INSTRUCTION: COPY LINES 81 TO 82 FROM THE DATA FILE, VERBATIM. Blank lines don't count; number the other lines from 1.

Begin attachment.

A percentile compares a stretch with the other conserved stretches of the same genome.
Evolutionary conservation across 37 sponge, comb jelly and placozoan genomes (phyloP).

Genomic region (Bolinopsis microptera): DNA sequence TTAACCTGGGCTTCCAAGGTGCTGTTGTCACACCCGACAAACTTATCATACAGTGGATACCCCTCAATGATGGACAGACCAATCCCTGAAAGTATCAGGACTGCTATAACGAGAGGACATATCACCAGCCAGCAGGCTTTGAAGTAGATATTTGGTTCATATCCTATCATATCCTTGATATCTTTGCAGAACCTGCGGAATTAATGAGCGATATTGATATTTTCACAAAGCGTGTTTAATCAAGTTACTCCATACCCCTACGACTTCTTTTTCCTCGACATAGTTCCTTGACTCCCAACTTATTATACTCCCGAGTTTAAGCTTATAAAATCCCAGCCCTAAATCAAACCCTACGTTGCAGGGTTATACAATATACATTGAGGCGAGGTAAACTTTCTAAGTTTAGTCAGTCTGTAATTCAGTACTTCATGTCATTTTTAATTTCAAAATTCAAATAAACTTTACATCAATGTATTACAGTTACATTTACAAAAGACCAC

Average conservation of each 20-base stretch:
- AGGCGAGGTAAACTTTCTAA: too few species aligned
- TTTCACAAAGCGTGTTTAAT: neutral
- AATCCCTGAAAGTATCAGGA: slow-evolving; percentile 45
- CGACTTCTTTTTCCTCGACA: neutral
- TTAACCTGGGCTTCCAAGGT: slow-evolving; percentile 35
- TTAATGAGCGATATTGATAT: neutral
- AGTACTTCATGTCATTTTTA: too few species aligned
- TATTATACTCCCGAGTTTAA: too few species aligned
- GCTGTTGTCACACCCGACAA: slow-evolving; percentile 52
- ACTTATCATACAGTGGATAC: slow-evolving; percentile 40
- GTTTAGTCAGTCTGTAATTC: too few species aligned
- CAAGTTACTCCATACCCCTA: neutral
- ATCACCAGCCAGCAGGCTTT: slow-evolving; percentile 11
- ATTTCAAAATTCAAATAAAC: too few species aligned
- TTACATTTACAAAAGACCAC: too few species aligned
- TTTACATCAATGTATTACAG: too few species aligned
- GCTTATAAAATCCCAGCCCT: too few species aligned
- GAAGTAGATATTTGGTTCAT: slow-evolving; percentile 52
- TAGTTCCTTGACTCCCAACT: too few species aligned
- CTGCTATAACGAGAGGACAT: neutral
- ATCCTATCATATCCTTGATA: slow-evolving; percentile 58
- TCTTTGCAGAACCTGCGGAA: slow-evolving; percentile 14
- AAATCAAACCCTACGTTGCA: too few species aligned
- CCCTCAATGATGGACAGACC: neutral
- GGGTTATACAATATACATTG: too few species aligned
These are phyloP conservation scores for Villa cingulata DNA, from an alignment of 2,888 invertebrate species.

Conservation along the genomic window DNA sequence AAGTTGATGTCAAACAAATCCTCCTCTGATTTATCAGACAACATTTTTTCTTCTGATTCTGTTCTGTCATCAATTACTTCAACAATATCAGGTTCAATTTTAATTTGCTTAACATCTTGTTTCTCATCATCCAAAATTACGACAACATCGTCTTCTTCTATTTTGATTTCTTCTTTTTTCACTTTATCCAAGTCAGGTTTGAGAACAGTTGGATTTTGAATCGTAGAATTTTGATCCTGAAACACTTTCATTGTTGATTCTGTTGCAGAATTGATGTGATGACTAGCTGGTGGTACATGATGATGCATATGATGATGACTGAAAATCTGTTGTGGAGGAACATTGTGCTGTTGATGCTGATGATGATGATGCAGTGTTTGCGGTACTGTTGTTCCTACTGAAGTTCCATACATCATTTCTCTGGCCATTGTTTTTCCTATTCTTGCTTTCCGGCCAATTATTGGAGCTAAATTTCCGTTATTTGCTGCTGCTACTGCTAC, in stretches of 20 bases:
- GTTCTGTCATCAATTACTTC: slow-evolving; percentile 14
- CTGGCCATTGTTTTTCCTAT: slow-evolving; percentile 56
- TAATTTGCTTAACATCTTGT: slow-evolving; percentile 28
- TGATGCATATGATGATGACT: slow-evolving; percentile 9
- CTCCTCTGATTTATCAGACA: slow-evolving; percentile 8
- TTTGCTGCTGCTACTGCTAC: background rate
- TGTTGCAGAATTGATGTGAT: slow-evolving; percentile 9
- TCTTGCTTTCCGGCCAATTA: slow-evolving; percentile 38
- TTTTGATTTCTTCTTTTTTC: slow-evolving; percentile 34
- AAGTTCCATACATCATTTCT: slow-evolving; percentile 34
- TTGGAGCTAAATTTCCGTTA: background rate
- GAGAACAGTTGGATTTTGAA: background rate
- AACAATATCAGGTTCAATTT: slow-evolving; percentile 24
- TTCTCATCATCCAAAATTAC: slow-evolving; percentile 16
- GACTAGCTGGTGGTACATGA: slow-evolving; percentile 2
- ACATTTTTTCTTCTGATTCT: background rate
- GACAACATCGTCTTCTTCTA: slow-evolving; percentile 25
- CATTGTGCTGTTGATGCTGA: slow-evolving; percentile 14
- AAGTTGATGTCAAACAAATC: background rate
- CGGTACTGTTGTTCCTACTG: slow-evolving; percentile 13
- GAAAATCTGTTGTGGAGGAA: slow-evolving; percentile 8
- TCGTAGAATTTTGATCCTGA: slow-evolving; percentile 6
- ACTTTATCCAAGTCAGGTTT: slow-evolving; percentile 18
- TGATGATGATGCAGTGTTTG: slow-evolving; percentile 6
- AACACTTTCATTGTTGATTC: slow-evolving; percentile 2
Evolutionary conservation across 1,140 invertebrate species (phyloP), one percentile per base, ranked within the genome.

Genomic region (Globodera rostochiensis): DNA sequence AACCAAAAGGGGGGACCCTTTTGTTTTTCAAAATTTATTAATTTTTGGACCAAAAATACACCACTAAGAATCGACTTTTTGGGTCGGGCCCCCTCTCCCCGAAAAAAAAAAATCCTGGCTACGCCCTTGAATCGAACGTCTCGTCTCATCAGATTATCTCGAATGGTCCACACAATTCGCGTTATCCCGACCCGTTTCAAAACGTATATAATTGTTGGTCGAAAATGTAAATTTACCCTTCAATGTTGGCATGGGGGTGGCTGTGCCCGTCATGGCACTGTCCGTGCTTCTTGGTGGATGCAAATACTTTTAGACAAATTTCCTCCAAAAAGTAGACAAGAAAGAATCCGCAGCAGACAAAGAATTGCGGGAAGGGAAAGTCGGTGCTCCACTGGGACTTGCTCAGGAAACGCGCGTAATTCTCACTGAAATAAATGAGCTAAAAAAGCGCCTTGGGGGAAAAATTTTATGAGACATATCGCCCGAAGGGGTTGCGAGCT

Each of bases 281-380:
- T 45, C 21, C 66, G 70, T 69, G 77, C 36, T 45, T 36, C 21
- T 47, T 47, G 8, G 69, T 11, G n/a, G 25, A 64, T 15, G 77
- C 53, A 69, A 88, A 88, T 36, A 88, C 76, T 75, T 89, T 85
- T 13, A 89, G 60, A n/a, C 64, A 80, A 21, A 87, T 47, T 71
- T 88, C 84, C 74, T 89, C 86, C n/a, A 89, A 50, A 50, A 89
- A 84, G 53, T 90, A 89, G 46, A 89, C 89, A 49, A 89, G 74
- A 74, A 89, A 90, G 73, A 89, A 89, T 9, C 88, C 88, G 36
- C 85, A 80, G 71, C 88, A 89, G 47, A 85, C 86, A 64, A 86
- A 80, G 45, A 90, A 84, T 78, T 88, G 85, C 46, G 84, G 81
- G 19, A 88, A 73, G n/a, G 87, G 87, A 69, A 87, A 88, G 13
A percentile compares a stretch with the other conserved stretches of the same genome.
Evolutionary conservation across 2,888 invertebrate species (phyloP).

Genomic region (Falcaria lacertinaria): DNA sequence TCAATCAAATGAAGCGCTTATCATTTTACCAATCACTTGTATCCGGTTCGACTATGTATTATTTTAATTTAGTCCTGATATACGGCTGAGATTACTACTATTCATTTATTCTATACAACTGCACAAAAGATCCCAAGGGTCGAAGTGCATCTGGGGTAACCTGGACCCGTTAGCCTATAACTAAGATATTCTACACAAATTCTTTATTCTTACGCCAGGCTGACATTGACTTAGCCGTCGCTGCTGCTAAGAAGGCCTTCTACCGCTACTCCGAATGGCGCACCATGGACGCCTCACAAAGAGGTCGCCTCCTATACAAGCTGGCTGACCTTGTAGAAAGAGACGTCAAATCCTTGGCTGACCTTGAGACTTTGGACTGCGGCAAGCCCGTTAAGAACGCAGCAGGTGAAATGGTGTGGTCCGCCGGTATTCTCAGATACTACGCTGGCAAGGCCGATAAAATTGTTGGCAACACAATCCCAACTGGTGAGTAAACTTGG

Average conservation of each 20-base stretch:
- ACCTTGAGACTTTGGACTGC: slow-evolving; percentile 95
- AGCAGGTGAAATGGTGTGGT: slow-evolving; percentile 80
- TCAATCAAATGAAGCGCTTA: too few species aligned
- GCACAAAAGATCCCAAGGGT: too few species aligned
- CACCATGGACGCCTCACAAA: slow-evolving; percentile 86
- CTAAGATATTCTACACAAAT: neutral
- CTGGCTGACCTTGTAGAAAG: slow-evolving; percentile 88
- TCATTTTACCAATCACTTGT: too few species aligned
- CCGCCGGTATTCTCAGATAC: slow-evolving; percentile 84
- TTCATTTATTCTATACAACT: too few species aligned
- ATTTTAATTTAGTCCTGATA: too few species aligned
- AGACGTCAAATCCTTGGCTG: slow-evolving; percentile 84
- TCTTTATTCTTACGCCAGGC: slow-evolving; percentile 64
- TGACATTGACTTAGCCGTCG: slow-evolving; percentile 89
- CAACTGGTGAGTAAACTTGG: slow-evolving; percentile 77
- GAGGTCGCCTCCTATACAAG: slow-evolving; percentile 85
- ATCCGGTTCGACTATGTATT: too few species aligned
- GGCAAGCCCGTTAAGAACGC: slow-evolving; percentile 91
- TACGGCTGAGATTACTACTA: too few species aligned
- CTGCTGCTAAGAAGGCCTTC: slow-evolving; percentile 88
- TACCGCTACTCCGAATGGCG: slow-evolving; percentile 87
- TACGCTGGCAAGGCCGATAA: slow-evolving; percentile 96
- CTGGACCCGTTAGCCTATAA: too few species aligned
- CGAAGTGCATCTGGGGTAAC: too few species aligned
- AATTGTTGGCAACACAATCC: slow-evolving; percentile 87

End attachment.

- TCATTTTACCAATCACTTGT: too few species aligned
- CCGCCGGTATTCTCAGATAC: slow-evolving; percentile 84